What do you do with used books?

That’s my question of the day. I seldom read novels a second time. Some I may want to refer to while doing writing research — i.e., why was the opening effective or ineffective, or how did the author make the protagonist so real? Those books stay in my office. But most other books, secular or Christian, end up stored on the shelves of an empty bookcase upstairs in the guest room.

At one time, just prior to summer vacations, we would gather up all the paperbacks and head for a secondhand bookstore to trade them for fresh holiday reading. I’m not sure when that habit fell by the wayside, but it got harder to part with volumes. Now the shelves are nearing capacity and I realize I’ve become a book hoarder. It doesn’t seem to matter if I loved or hated the stories. The books have taken up permanent residence here.

Oh, I’ve donated a few duplicate volumes to our church library… reluctantly. God may love a cheerful giver, but when it comes to handing over my books I mumble a lot… even grumble a little. Besides, our church library’s shelves are pretty well filled already.


I like sharing a good book, but I’d much rather stick a nameplate inside and lend it out myself. That way I can stare deep into the eyes of the borrower and make sure I’m acknowledged as the rightful owner to whom it will dutifully be returned. Very ungracious of me, isn’t it?


As the bookcases around my house begin to bulge, however, I’m either going to have to cull books or buy a bigger house, and the latter isn’t going to happen. My hubby assures me our next move will involve downsizing.

Do you have any advice or innovative suggestions for me? What do you do with your used books?

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Books, Books… I Need More Books (like a hole in the head)

After yesterday’s post you’d think I would be embarrassed to admit this. I really should have known better than to stop at the library today but I couldn’t help myself. I borrowed eight books!!! Now you have to remember that I have a TBR pile on my office bookshelf that is already at a precarious height. One carelessly placed volume and I’m in danger of being buried in an avalanche of verbiage.


But the library is an addictive environment. All those orphaned books dangle provocatively in front me, just begging to be taken home even if only for a few weeks of my attention and TLC.


My tantalizing new pile includes “Turtle Valley” (Gail Anderson-Dargatz, 2007), “Moral Disorder” (Barbara Atwood, 2006), “Evan Blessed” (Rhys Bowen, 2005). “Nails” (Peter Bowen, 2006), “Ireland” (Frank Delaney, 2005), two of Barbara Delinsky’s older stories, “Heart of the Night” (1989) and “More Than Friends” (1993), and one of C.J. Box that I’ve read before but want to read again, “Free Fire” (2007). My excuse for this fiction indulgence is an upcoming trip… there is no better way than reading to banish the boredom of travel time, especially on the BC ferries.


Now, which one shall I read first? Oh, I know I’m a week away from the trip but no sense leaving these poor titles to fend for themselves against the jealousy of the nearby TBR pile! You never know what animosity might develop between them in a week. How would I ever explain tattered covers and ripped pages to the librarian? No, better to keep them all off balance, returning at unexpected moments to wag a warning finger at them as I withdraw another new title.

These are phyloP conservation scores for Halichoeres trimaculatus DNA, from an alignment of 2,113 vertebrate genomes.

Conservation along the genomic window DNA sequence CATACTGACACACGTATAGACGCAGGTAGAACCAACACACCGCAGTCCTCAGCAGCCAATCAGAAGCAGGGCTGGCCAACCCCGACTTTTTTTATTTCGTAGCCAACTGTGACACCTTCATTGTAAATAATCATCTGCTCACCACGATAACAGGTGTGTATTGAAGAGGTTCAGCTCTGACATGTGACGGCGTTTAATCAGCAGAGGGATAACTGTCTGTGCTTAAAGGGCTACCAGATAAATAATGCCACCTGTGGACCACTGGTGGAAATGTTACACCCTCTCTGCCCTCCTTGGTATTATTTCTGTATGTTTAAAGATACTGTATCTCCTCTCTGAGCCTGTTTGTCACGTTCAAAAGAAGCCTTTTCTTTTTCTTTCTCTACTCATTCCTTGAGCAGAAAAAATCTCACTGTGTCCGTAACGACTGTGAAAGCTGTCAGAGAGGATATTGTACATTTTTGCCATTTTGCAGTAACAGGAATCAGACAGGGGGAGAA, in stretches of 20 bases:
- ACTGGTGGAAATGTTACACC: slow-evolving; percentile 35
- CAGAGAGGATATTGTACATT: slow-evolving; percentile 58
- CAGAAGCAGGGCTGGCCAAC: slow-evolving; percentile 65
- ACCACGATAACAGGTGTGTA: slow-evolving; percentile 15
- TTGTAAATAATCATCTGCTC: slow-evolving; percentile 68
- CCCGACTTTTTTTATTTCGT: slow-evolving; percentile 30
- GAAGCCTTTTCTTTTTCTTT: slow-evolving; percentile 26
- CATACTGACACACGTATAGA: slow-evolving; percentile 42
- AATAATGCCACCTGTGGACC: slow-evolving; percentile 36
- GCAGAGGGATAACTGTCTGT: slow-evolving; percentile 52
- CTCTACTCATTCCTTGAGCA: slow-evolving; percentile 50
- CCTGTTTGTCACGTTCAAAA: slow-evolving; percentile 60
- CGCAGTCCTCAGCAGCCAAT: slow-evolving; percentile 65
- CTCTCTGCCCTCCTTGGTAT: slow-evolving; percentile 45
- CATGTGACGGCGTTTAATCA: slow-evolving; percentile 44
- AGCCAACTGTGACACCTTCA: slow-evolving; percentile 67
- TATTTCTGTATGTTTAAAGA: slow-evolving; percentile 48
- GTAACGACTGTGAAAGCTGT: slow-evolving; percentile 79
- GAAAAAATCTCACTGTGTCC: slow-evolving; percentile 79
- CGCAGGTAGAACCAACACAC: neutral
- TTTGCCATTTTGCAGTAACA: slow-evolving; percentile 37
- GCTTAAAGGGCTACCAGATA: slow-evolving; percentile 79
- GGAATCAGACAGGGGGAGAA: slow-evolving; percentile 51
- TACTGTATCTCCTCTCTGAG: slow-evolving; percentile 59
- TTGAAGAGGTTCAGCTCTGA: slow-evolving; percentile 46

Like dust bunnies under beds, I’m convinced that books live a life of their own whenever the office door closes . You know, like the toys in “Toy Story”? You have to keep an eye on them, and the best way is to unexpectedly pop in at random times to  check out a blurb or exchange titles. It keeps them wondering who’s next.


I do plan to do a little writing on the side, of course! That’s what all this reading is about — priming my creativity, right?

Of Books and Bathrooms

Did you know the White House has 132 rooms? When I heard that I veered off into an orgy of home decorating daydreams. What would I do with oodles of extra rooms? After a Christmas season with visiting grandchildren in sleeping bags on the floor, having a few additional bedrooms is appealling. But since I’m giving my imagination free rein I know the first new room would have to become a library.


I can picture it clearly: walls lined with floor-to-ceiling bookcases accessed by a rolling ladder, a large fireplace fronted by cream-coloured leather recliners and a low circular coffee table to hold my day’s selection of books and a carafe of coffee. There will be a bank of french doors opening to my daytime view of the woods, with luxurious velvet draperies to cozy the mood in the evenings. Of course there won’t be a clock — time restraints don’t exist in my daydream. It will be a generous room with a music nook for the grand piano and cupboards to discreetly contain my mess of music.


It’s a grand dream, but as I think more about those 132 rooms and 35 bathrooms on six levels with eight staircases and three elevators, a nightmare begins to emerge. I could easily get lost trying to find a bathroom at 2:00 a.m.!